Field of Science

A possible alternative origin of Tsunamis

Tsunamis - the harbor wave- are regarded a dangerous phenomena caused by seismic events or submarine landslides - now a research by VILIBIC et al. 2010 has focused on a Tsunami that on May 7., 2007 flooded diverse Bulgarian cities on the coast of the Black Sea, but possibly was not preceded by any of these geological trigger - factors.

Fig.1. An earthquake and resulting Tsunami destroys the Italian city of Reggio Calabria in 1783 (Trustees of the British Museum, London).

The research proposes that the 4m high waves that damaged the coastal villages and cities were caused by the atmospheric circulation above the sea. According to a simulation of the Bulgarian Tsunami, on the 7. May the weather was fine, 18°C, sunshine, weak wind, but then cold air blocked warmer air and forced it to rise higher. The resulting air vortices converted energy to the surface of the sea, until the waves became swinging in tact with the air waves, the system now was enforcing itself until the waves reached a smaller bay, and the waves began to tower on each other and increment in height.

This interpretation is controversial; a former study by RANGUELOV et al. 2008 identified a possible landslide as trigger of the Bulgarian Tsunami, also if weather can trigger Tsunamis ,such phenomena should be observed on a much larger scale and higher frequency.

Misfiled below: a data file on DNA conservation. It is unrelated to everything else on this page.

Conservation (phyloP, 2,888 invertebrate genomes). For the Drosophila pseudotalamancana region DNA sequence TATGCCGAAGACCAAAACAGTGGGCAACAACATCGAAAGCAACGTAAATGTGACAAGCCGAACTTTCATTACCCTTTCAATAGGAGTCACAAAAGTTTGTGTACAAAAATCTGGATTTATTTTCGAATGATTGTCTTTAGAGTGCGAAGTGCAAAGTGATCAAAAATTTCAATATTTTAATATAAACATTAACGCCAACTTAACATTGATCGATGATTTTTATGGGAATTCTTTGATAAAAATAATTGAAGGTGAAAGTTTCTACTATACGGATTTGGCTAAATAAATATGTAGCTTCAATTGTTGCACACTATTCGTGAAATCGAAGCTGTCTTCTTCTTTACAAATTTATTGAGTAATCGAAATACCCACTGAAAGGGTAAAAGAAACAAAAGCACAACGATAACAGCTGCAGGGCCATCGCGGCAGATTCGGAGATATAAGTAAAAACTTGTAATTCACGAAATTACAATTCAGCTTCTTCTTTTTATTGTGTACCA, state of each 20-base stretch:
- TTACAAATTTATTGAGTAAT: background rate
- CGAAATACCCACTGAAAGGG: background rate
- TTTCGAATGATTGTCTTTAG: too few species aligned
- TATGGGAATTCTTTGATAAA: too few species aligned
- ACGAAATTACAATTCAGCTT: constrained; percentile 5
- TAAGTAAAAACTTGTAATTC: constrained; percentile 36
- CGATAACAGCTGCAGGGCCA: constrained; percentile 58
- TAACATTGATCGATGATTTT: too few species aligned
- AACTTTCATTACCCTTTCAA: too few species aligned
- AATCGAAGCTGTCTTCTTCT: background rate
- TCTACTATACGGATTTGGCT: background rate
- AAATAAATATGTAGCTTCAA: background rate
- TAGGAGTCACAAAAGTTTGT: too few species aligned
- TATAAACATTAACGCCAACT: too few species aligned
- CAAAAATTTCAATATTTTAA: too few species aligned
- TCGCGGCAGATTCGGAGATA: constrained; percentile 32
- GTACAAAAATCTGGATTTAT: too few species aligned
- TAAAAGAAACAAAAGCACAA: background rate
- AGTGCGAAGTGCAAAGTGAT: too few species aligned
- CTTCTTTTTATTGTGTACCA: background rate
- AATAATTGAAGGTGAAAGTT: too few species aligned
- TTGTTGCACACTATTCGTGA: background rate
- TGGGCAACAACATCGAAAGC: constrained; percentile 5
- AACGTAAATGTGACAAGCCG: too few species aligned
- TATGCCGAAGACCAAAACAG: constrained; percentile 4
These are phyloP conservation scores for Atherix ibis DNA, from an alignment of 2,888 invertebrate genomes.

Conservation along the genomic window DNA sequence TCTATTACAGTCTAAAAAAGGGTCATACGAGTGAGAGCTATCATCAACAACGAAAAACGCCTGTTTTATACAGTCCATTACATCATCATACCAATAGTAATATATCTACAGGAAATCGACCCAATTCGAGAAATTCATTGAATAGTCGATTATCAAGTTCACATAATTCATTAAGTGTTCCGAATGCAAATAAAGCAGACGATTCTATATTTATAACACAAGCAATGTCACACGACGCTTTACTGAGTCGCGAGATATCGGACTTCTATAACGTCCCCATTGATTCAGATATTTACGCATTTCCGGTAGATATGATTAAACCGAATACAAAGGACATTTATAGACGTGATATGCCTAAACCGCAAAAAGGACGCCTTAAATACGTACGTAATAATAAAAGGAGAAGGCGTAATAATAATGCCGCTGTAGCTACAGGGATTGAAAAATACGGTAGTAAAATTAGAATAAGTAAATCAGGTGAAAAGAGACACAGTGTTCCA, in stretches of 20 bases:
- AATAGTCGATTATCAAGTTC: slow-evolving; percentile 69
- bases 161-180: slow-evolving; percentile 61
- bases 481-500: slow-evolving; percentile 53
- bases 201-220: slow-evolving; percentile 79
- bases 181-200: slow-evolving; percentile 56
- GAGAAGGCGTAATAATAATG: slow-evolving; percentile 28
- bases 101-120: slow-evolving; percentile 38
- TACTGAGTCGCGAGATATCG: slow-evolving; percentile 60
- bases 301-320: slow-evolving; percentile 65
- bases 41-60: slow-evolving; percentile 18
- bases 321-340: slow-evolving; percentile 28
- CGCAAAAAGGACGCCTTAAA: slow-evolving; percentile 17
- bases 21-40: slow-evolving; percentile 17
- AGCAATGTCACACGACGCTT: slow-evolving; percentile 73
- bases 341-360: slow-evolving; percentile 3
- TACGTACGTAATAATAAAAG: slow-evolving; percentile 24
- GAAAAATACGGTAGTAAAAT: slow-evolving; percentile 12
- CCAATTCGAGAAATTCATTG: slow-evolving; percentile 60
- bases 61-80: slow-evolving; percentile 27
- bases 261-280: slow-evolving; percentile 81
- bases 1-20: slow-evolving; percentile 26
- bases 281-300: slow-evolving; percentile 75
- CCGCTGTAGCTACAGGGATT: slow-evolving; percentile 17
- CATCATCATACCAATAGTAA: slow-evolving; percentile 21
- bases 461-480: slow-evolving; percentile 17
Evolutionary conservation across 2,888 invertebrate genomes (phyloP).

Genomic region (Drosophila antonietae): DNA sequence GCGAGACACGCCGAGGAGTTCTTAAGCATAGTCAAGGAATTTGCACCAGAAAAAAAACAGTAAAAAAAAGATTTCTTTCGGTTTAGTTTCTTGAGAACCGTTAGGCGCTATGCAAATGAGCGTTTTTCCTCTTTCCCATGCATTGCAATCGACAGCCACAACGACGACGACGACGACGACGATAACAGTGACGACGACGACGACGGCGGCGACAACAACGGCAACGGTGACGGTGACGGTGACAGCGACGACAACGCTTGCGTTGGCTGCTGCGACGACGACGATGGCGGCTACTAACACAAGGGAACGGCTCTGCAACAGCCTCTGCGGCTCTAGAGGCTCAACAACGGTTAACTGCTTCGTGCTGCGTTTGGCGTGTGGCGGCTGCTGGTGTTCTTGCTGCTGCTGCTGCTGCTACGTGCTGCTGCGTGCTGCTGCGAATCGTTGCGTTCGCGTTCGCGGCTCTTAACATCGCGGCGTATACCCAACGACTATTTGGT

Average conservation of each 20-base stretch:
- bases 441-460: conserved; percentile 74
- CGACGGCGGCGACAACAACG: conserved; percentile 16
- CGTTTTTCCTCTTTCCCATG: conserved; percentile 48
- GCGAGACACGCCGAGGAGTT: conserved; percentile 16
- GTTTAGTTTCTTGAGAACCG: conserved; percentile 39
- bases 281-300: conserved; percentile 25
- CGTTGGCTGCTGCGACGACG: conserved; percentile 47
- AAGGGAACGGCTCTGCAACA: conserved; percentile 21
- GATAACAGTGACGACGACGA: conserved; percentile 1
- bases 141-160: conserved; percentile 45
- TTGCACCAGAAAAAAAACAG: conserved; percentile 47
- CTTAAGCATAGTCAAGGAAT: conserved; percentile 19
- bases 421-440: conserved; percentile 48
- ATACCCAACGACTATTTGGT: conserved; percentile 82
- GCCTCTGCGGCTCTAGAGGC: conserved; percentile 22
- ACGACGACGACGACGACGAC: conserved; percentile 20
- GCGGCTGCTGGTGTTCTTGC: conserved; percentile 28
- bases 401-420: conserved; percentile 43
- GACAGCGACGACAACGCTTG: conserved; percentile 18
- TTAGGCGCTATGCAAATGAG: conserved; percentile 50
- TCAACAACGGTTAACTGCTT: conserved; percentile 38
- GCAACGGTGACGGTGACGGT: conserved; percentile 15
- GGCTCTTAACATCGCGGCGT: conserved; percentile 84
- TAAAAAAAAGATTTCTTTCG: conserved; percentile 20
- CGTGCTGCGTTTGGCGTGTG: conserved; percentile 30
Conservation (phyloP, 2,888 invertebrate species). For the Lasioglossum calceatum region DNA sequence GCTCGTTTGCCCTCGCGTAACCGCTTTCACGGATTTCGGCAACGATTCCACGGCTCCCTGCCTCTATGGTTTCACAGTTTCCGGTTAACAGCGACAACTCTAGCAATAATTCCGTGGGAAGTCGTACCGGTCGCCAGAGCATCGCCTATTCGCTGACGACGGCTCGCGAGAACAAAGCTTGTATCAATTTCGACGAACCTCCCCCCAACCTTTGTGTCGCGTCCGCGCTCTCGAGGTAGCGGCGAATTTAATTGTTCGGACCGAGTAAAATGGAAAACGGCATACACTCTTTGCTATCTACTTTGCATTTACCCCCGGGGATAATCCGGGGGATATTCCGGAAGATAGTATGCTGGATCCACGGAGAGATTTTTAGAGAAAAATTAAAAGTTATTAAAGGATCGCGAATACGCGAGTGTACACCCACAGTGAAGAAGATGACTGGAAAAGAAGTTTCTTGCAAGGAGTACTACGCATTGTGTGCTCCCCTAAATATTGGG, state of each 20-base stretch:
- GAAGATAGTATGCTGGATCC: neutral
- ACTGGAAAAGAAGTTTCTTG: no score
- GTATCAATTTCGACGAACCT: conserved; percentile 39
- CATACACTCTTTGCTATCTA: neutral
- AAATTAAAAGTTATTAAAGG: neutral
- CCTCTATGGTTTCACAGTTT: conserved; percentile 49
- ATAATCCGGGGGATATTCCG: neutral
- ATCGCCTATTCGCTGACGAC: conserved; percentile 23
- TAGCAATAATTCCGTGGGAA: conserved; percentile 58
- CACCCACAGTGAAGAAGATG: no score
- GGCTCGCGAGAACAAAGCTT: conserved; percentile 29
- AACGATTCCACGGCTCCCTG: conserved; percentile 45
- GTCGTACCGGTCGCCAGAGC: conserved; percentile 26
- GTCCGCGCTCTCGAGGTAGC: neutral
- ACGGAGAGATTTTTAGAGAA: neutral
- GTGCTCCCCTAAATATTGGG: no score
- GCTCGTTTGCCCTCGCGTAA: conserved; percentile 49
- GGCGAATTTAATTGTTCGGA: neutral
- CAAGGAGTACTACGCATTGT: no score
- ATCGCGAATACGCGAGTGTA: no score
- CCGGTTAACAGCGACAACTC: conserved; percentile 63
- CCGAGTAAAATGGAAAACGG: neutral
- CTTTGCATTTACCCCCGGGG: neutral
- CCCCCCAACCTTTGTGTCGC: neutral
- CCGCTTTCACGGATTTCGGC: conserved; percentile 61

The new research nevertheless mentions diverse possible "Meteo-Tsunamis":

- in 1954 Chicago is invested by a wave that killed 5 people
- on 21, June 1978, the Croatian locality Vela Luka is hit by a wave
- in 1979 a wave killed some people in the Japanese city of Nagasaki
- in 2006 a wave hit's the island of Menorca causing havoc
- in 2007 and 2008 4m high waves flood localities on the Adriatic Sea

The authors propose even that the Tsunami in concordance with the eruption of the Krakatau in 1883 was not primarily caused by the collapse of the volcano, but by the explosion and resulting sound, sound is in fact a pressure wave, heard up to 5.000 kilometres and measured around the globe. This hypothesis according to the research could also explain why the water-wave, carried by the pressure-wave, reached so fast the surrounding coasts killing more than 10.000 peoples.


RANGUELOV, B.; TINTI, S.; PAGNONI, G.; TONINI, R. ZANIBONI, F. & ARMIGLIATO, A. (2008): The nonseismic tsunami observed in the Bulgarian Black Sea on 7 May 2007: Was it due to a submarine landslide? GEOPHYSICAL RESEARCH LETTERS, VOL. 35, L18613: 5 doi:10.1029/2008GL034905
VILIBIC, I.; SEPIC, J.; RANGUELOV, B.; MAHOVIC, N.S. & TINTI, S. (2010): Possible atmospheric origin of the 7 May 2007 western Black Sea shelf tsunami event. JOURNAL OF GEOPHYSICAL RESEARCH, VOL. 115, C07006: 12 doi:10.1029/2009JC005904


  1. Interesting. Another possible candidate would be the Bristol Channel Tsunami of 1607.

    2000 people drowned in England and Wales in a probable tsunami but no earthquake or underwater landslide source has been identified. Although a storm surge is a possibility the weather is described as fine as with Bulgaria

  2. I wonder if the phenomena can not also be regarded as so called "freak waves", waves caused by ineterference of wave frequencies and amplitude known in the sea - the authors also emphasize that if such meteo-tsunamis are possible at the moment we can not anticipate them


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